“I was able to fairly easily step in and do what was needed to be done because I had a good wealth of experience to fall back on,” O’Neill said. “I was happy to do that and I hope that it helped [Koch] in a small part.”

O’Neill has prior head coaching experience at East Carolina University for four years (1999-2002) and at Division III Gettysburg College for seven seasons (2003-2010). However, he said that his role as an assistant coach at UMass and his previous assistant position at Bradley University (2010-2012) has shown him the importance of developing personal connections with individual players.

“Sometimes as a head coach you are dealing with so many big ticket items that some of the personal interactions get sacrificed,” O’Neill said. “So I think that maintaining these relationships is the thing that I want to do the best job of.”

Keys said that the familiarity with O’Neill will also relieve any stress associated with transitioning from Koch’s “quirky” personality to a more serious tone from O’Neill.

“Coach Koch’s personality probably rubbed off a little on Coach O’Neill but [O’Neill] is very serious, which is good, because we need that too at times,” Keys said. “He has a nice middle ground in being a tough coach and being a good friend who you can go and talk to about school, your life, or soccer of course.”

O’Neill acknowledged that he is not aiming to be a “duplicate or copy” of Koch when it comes to his coaching style or personality.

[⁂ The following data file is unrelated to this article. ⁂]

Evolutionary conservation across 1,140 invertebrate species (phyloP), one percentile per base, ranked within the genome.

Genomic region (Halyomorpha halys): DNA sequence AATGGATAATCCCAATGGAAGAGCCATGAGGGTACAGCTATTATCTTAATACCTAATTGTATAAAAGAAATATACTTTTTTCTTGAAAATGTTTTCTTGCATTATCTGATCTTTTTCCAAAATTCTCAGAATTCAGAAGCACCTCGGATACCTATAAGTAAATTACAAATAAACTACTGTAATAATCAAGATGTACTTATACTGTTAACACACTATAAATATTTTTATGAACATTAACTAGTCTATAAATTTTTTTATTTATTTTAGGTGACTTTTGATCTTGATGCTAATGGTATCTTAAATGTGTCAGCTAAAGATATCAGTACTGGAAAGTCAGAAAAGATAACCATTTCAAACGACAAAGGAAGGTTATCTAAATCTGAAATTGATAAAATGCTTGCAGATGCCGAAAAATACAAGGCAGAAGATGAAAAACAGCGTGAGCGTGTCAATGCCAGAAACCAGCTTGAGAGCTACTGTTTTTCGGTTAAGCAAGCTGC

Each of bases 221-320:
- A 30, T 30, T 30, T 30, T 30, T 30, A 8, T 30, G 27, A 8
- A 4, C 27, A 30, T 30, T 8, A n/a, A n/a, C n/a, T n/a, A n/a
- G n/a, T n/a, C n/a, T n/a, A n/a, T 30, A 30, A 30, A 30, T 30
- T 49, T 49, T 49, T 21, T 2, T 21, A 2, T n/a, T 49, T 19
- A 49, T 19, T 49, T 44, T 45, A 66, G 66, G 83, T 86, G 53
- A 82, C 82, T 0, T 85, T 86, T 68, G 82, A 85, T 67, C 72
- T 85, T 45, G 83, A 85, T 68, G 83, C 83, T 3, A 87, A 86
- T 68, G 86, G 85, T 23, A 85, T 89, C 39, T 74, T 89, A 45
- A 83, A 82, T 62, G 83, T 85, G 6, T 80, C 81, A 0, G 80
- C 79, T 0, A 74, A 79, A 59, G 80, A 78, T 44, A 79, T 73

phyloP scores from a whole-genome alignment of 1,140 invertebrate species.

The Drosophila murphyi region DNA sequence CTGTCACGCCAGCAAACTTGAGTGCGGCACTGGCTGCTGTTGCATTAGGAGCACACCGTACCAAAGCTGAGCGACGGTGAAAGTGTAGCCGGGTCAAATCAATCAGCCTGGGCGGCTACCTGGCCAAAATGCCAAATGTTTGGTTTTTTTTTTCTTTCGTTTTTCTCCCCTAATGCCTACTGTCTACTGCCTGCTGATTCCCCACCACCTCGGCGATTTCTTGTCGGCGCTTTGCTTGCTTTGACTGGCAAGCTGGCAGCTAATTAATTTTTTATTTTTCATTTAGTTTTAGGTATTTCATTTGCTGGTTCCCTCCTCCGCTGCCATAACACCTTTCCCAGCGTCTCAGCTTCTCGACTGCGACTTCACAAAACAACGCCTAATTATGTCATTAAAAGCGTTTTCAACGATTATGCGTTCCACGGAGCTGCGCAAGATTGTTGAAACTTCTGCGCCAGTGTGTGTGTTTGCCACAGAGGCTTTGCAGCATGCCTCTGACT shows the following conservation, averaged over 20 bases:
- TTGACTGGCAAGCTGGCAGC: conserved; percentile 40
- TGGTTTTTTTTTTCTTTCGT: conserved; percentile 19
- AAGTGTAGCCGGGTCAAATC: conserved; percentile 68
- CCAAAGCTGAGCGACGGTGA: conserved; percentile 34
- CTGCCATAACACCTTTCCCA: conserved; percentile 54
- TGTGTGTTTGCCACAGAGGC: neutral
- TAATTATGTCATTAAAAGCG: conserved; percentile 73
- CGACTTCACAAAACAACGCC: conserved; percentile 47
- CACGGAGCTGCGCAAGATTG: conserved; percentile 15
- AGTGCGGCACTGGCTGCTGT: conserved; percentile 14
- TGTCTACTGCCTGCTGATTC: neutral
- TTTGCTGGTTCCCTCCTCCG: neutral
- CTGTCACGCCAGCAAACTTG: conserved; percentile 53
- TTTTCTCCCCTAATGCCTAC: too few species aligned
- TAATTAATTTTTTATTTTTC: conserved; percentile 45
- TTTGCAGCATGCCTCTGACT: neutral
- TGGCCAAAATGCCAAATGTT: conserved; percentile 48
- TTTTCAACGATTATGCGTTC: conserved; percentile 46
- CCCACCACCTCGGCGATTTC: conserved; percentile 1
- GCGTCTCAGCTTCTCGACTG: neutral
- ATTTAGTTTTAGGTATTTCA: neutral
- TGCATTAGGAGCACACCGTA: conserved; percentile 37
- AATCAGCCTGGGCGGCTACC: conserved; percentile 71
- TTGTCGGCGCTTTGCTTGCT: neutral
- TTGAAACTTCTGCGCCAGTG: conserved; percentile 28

“As I move forward, I think the balance that has to be struck is to be very respectful, to be aware of the past and the things that [Koch] built this program on, and to coach the values that he coached for a couple of decades,” O’Neill said. “But also, it’s important that I be myself.”

 Looking forward

The Minutemen ended their 2013 season with a loss to Saint Louis in the first round of the Atlantic 10 tournament after sneaking into the playoffs as the eighth and final seed. Despite the coaching change, the team’s preseason goals of making it further in the A-10 tournament remains unaltered, according to Schwartz.

“With Coach Koch or with Coach O’Neill, we have always had the same goals and we’re still going to push for the same things,” Schwartz said. “I think [O’Neill] is the right person to lead us as we move into this next stage of UMass soccer.”

Keys added that the change has only strengthened these expectations.

“It only reinforced how much we want to complete them,” Keys said. “We want to do it for [Koch] and make him proud and play as hard as he and Coach O’Neill would both want us to play.”

O’Neill took a different perspective when reviewing the team’s preseason outlook saying that his goals are “pretty general and process-oriented.”

“I’m not trying to be evasive in any way, but I really don’t have any expectations in terms of wins and losses or overall record,” O’Neill said.  “I just want us to really be a hardworking and competitive group that takes pride in wearing the UMass uniform.”

Anthony Chiusano can be reached at achiusano@umass.edu and can be followed on Twitter @a_chiusano24.